In Sand And Blood certainly can boast a spectacular, epic story with a stirring script, a classy producer in Luc Roeg, a talented director in Saul Dibb and bona fide A-lister in Crowe in a heroic leading role right in his wheelhouse. But it’s a period historical that challenges audiences to think.
Carruth’s The Modern Ocean may boast the starriest cast of the market, but the film is described as being set in and around cargo ships and trading, delving into the competition for shipping routes and valuable materials, set on land and at sea. Hunger Games this ain’t.
Even Ferrari, one of the buzziest if not the buzziest title coming into the market with an $80 million budget, a true directing visionary in Mann and global star in Christian Bale, has its challenge — not least of which is the opaque manner in which international territories are being handled. Paramount has agreed to backstop domestic distribution and a number of international territories, with Vincent Maraval’s Wild Bunch tasked with persuading some international indies to pay reputedly astronomical figures for the right to take the film back from the studio in certain territories. That’s a tactic that has upset some in the business.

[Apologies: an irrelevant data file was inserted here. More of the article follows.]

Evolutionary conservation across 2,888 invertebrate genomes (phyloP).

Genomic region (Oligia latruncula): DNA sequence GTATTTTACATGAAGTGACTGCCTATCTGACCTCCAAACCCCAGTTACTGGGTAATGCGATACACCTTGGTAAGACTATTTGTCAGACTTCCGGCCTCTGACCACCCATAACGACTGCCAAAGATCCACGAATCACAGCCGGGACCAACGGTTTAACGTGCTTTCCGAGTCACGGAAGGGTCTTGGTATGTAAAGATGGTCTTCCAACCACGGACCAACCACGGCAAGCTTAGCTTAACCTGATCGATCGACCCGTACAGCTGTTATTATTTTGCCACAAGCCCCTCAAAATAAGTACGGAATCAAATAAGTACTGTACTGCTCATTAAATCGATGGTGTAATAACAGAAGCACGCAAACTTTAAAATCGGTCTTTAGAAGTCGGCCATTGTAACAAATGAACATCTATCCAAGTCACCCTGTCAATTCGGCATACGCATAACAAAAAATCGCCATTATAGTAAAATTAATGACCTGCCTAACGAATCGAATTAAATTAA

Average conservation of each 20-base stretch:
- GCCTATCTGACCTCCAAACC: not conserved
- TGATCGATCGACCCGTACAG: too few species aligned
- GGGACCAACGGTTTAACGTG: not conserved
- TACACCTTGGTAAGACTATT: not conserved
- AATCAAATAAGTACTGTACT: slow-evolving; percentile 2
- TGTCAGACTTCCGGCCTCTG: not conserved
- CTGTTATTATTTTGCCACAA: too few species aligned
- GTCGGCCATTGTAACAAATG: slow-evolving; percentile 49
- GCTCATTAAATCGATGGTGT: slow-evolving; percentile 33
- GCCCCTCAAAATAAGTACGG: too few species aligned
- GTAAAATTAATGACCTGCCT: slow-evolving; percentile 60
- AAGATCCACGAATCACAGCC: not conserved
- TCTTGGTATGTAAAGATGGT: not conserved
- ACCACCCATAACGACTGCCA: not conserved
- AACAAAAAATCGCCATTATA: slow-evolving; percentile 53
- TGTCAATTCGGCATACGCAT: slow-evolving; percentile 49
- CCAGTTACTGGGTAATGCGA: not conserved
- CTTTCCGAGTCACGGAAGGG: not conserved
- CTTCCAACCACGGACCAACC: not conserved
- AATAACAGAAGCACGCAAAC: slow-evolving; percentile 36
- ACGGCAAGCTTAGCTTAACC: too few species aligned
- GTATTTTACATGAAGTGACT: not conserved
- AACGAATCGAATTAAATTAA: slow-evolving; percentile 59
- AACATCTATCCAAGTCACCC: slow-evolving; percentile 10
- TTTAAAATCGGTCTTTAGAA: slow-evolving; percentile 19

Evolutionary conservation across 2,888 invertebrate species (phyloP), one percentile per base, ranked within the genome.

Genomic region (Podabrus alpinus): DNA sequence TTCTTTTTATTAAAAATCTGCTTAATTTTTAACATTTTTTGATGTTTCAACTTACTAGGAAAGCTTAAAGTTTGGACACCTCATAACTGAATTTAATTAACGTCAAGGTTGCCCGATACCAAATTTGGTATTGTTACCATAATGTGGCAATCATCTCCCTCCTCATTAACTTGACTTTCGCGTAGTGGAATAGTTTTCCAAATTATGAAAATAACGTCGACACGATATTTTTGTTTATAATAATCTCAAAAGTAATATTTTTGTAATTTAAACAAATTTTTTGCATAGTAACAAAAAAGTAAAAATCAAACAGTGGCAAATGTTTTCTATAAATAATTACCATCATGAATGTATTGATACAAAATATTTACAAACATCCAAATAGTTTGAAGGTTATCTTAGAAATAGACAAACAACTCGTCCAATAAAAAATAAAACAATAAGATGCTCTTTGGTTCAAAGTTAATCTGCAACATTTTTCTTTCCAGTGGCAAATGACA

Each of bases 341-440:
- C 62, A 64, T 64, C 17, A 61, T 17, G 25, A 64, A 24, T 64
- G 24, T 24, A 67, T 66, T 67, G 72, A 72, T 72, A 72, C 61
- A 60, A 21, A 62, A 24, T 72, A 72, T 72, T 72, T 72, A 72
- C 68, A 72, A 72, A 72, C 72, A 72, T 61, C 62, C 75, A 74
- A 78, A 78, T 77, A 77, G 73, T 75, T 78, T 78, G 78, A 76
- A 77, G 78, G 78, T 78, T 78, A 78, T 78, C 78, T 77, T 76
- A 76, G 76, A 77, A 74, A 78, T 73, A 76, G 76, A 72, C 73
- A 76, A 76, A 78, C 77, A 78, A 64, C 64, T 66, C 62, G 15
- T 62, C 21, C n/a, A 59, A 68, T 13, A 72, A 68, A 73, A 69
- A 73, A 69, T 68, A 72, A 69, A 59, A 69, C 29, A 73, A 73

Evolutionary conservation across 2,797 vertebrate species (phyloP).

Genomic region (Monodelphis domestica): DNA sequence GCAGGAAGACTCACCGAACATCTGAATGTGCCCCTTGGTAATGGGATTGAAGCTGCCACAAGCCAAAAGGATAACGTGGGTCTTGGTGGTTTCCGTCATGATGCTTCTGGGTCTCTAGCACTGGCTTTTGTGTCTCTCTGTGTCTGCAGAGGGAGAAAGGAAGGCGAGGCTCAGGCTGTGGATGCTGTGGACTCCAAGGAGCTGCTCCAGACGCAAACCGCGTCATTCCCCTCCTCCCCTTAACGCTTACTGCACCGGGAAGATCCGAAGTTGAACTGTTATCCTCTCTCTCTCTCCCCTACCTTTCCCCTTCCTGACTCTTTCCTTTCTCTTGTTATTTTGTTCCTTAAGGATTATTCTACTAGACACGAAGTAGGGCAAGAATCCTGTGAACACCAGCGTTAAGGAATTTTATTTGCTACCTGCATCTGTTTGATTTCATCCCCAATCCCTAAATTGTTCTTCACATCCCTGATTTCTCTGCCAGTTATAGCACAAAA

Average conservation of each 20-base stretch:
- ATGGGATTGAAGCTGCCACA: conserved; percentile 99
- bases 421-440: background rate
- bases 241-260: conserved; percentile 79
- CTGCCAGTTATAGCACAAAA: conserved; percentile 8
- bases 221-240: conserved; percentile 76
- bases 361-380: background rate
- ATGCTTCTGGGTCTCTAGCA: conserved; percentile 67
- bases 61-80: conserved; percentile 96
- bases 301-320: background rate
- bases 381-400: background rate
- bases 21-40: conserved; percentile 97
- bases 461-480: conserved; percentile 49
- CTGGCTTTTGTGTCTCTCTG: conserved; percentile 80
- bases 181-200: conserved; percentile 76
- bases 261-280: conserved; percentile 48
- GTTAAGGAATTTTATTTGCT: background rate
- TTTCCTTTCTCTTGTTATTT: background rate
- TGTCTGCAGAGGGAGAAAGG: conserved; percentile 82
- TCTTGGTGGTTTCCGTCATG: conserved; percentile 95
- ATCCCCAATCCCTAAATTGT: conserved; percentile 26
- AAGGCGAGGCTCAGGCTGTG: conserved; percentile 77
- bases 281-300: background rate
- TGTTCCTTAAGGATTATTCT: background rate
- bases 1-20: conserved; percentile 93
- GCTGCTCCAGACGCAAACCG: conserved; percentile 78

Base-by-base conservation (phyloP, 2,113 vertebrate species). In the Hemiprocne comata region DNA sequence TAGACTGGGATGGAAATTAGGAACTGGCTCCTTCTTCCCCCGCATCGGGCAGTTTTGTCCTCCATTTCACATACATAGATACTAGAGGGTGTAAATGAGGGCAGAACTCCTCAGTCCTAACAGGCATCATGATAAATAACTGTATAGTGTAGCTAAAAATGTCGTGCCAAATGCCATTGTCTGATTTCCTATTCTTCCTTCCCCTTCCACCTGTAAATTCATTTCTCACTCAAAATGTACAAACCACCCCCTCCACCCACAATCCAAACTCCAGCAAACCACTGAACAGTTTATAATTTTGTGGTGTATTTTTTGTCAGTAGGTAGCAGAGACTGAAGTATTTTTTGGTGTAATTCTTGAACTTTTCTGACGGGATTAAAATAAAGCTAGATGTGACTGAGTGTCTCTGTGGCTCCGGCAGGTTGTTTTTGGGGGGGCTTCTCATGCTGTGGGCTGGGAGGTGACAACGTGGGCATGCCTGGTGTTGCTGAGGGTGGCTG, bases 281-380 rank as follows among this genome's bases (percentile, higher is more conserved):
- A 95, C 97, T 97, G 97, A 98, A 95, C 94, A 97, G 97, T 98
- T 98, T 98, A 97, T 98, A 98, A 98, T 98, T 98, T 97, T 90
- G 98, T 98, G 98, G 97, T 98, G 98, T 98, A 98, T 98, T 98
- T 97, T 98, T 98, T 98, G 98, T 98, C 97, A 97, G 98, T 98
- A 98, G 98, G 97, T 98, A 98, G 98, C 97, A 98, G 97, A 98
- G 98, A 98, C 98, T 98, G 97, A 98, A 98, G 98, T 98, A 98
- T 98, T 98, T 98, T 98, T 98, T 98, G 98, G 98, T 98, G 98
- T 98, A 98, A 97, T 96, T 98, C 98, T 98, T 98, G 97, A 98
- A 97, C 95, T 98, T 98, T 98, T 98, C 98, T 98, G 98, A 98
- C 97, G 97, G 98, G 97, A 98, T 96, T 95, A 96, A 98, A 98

‘It’s a scandal,” says one sales agent. “What if one of these indies in Germany or Spain or Italy does step up and agree to pay the ask? All that will likely happen is Wild Bunch will go back to Paramount and ask them to match or better it to keep that territory.”